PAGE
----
You also get a start stop system which is activated automatically but can be switched off. It's a bit of an icky system and needs some more fine tuning, anyway I doubt the system will come to India as our traffic conditions will surely fry its chips. The A-Class also uses the same software that's used to control various systems in the mind blowing SLS AMG supercar.
But put all talk of refinement and efficiency aside, the A-Class I am eagerly looking forward to is the AMG version. It will have a full blown 4-cylinder engine churning out in excess of 300 horsepower, all-wheel drive and an exhaust note that will be nominated for a Grammy! That is definitely the car to aspire to own, the wait for that however is going to be long since that car is nearly a year away from production.
Now let me not digress from what will otherwise be the more accessible and popular hatch, the A-Class gets a dual clutch transmission with seven forward ratios. There is also a 6-speed manual but that is not the transmission of choice for India. In the automatic you get Tiptronic function through paddles positioned behind the steering wheel. The dual clutch system is derived from the more exotic sports cars in the Mercedes range namely the AMGs but interestingly it first made its appearance in the B-Class.
The A-Class also has a new chassis and suspension layout that has been drawn up from scratch. This retains the front wheel drive architecture that was present on the older car. It will not be the first front wheel drive vehicle Mercedes introduces in India, that distinction will go to the B-Class. The A-Class is part of the modular front architecture or MFA, a front wheel drive architecture which will also spawn the CLA, a stylish 4-door coupe, a compact 3-box sedan and a compact SUV in the future. The monocoque of the A-Class presents some new ideas, principally moving away from the MPV-ish design that it was into proper hot hatch territory.
A MacPherson setup at the front and a multilink rear is standard across the range but further tuning by AMG can be found in the Sport variant for enhanced dynamics. The A-Class sits quite low, 18cm lower than before, and while it may not present any problems in Europe it most definitely will in India. I assume then that the car will be tuned accordingly for our conditions, so expect the ride height to increase. This will also mean that suspension stiffness might increase if the dynamics are to be kept intact. The A-Class presently has a low centre of gravity, while the design also permits a very low coefficient of friction, its 0.27Cd is best in class so far, both factors key to enhancing stability and agility.
The electrically assisted steering has a variable ratio which allows it to get light at low speeds, especially when parking, or weights up as speeds increase on the motorways. It's a fairly precise and direct unit but that said it lacks feel and has no soul. In corners you can chuck the A-Class carelessly and the stability management will keep you intact, but there is a fair amount of understeer that kicks in quite early. You also get a lot of body roll, an aspect that Mercedes hasn't entirely sucked out of its system. Yet it does not have any adverse effects on the handling, put the A-Class accurately into a corner and it will follow though without a hitch. There have been very few Mercedes cars I have enjoyed as much and the A-Class is one of that very rare breed despite it being a FWD.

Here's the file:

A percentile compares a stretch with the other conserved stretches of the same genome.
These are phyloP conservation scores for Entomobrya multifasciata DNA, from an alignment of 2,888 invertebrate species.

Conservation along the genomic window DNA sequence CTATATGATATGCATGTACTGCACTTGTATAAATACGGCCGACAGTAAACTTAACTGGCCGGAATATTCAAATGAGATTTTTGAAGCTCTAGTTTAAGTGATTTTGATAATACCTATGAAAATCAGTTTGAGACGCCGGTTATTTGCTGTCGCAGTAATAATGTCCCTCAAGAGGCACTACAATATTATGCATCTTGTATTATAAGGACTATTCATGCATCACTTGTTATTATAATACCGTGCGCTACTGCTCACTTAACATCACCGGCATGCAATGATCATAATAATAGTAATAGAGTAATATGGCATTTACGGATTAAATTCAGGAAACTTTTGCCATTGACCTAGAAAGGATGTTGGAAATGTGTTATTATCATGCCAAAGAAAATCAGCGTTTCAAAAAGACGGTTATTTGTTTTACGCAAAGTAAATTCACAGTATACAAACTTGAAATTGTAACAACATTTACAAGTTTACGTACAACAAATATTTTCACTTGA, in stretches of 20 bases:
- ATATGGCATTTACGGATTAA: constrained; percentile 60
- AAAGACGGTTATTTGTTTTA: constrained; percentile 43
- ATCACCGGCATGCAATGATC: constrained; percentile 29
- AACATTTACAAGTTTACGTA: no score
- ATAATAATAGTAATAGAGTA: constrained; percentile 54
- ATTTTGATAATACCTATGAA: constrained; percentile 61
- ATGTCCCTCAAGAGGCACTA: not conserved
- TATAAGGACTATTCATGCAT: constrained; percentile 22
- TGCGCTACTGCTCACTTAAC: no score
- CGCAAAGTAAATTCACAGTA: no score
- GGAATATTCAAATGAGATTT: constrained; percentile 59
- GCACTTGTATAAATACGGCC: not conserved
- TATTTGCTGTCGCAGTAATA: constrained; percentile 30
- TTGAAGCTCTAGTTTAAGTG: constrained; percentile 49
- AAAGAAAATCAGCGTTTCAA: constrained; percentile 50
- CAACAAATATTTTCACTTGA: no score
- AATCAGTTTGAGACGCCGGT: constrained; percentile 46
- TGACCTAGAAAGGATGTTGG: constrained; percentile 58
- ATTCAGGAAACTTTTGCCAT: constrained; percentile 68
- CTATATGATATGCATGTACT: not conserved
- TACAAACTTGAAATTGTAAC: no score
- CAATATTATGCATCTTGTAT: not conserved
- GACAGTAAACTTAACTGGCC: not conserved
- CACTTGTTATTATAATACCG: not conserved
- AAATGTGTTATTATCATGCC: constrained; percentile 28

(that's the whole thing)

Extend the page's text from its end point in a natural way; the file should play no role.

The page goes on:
The thing is I applaud the fact that Mercedes is going to make such a strong statement in our market. It's not going to be easy because let's face it the A-Class is going to be expensive, at its expected price point you could easily buy a large premium luxury sedan from the Japanese manufacturers. So this game has to be played very carefully, if Mercedes gets the price wrong it will build a wall to dissuade any other manufacturers from ever taking any such step. That means the hopes of an entire fleet of hot hatches such the Focus, Scirocco, Golf, 1 Series etc depends on the outcome of Mercedes venture.
Interestingly Mercedes wants to manufacture the A-Class in India and that means localising content. This will keep the pricing low but will it be low enough to attract the masses that Mercedes wants to accumulate under its wings. Increasing lending rates, a weakening rupee and higher input costs aren't helping and the future of the A-Class in India looks bleak before its even set foot here.
So why should you buy it? Because this is a stylish vehicle, it's a great driver's car, it's a premium product that will appeal to your sense of wanting a car that's highly unique, very personal but also appeals to your sense of practicality. It's a car that is just as comfortable in the city as on the highways. It's a car tailored for an individual not a family and that sort of buyer profile is increasing.
Why not? Because as the classic argument goes, at this price you could buy a large sedan. But then you'd have parking issues, and just what would you do with the boot that will stay empty almost every day of the year. Oh and the day is not far when the size of your vehicle will determine the amount of tax, insurance and congestion fee you pay.
It's A-Classic case of should you buy her a diamond ring or for the same price a kilo of silver. They're both precious metals, and you just get so much more silver don't you, a whole ingot perhaps! Some purchases then are just never about being practical, no?